In Theaters: Fantastic Mr. Fox
There's something defiant in the charms of Fantastic Mr. Fox, a nose-thumbing mischief that underlies and yet is of a piece with the film's conspiratorial cheer; director Wes Anderson's terminal self-reflexivity here pushes right past the crisis point, accessing a kind of unlikely afterworld of self-self-reflexivity that elevates a pleasant lark into a wry work of art. When, after The Life Aquatic, critics began leveling charges of an increasingly rigid, constrained aesthetic, one that bound his characters up as marzipan players on a self-consciously confected stage, Anderson responded by building a sort of consecrated altar to everything they said was dragging him down, and in the process rediscovered what made his films so fresh and affecting in the first place.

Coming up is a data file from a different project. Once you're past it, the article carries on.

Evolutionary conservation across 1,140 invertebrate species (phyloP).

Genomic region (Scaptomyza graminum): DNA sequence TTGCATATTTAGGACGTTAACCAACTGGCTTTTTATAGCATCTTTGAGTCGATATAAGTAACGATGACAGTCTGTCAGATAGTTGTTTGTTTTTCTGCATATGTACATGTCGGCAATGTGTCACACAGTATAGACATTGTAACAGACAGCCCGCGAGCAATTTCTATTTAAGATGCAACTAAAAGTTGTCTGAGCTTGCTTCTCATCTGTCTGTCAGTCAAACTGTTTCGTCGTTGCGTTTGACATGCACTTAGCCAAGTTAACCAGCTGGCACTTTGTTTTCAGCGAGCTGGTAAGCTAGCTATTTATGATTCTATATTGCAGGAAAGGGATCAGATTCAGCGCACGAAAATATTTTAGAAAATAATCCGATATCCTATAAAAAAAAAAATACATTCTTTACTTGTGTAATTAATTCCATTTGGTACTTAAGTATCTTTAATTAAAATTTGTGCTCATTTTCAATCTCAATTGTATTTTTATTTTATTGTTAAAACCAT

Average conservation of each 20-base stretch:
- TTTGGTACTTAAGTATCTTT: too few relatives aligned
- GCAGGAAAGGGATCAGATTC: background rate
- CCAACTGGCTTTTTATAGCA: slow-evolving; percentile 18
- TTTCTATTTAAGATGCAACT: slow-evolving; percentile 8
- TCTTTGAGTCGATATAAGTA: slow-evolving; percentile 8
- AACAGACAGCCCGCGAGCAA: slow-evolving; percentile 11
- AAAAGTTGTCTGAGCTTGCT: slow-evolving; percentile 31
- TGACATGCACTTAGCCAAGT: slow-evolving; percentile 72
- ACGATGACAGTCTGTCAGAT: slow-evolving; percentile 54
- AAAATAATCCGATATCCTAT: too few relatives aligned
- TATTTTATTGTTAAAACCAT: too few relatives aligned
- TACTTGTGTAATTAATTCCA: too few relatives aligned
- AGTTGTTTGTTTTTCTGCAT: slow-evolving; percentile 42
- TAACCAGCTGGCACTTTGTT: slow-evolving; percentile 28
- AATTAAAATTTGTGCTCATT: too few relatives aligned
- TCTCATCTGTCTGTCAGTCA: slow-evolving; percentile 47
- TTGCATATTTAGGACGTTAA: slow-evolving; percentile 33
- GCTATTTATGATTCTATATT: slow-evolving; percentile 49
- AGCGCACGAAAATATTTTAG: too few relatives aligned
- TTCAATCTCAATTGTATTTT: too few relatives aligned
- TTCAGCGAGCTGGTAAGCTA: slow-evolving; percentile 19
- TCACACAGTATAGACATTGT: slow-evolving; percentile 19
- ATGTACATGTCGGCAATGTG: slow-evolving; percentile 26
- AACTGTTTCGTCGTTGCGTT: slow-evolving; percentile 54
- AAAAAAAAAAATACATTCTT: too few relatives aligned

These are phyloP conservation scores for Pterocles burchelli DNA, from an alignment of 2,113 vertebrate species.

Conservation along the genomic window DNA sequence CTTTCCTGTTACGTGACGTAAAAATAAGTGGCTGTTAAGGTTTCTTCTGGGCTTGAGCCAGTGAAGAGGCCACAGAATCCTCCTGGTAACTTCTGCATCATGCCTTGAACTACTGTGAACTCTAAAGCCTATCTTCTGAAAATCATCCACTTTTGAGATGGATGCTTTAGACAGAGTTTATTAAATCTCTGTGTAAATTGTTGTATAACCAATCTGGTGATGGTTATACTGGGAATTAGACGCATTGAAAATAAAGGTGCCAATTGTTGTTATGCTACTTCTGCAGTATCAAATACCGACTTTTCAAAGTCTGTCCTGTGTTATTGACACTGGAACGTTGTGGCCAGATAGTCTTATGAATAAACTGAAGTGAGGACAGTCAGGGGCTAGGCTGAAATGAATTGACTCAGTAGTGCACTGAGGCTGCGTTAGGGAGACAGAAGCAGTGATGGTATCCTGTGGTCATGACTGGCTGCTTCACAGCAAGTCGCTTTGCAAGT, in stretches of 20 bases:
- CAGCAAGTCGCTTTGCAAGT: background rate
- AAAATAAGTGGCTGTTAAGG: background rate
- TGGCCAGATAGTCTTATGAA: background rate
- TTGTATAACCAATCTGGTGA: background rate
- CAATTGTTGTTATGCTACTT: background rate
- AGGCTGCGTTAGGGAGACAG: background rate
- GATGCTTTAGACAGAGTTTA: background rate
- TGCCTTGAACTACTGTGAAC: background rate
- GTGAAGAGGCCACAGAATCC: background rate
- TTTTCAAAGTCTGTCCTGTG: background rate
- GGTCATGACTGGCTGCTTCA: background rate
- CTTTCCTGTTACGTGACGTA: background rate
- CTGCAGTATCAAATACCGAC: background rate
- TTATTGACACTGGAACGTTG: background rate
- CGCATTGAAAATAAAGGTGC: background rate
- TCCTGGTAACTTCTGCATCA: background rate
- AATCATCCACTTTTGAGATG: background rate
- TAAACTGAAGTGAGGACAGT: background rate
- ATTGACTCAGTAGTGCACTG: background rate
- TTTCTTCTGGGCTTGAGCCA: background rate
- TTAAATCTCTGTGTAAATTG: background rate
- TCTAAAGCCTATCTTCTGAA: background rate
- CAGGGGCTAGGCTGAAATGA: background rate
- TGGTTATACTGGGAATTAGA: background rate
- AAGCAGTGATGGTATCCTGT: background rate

One of the many films he references in Fox -- notably in a moment of triumph -- is the scene featuring the bisected diorama of a giant ship in his own The Life Aquatic, where each character is shown to be ensconced in their deceptively private, self-contained sphere. When Anderson insisted that the diorama be built to scale and the scene shot without CGI enhancement, he seemed to be insisting on something crucial to not just his aesthetic but his personal philosophy: isn't it better this way? Without the tricks?
Strange signals from a hyper-externalist and lover of visual jargon, and yet the tension between showmanship and subtlety is at the heart of Anderson's appeal to a certain cohort of jaded, closet nostalgics who, having come of age after television but before the internet, aren't even sure what they're longing for anymore. Who knew it would also result in one of the smartest, most enchanting kids' films in memory? When he agreed to adapt Roald Dahl's children's classic for the screen, he insisted on not only on stop-motion animation, but a deliberately retro approach to the form that has more in common with King Kong swatting at helicopters atop the Empire State building in 1930 than Tim Burton's cool, plasticine creations.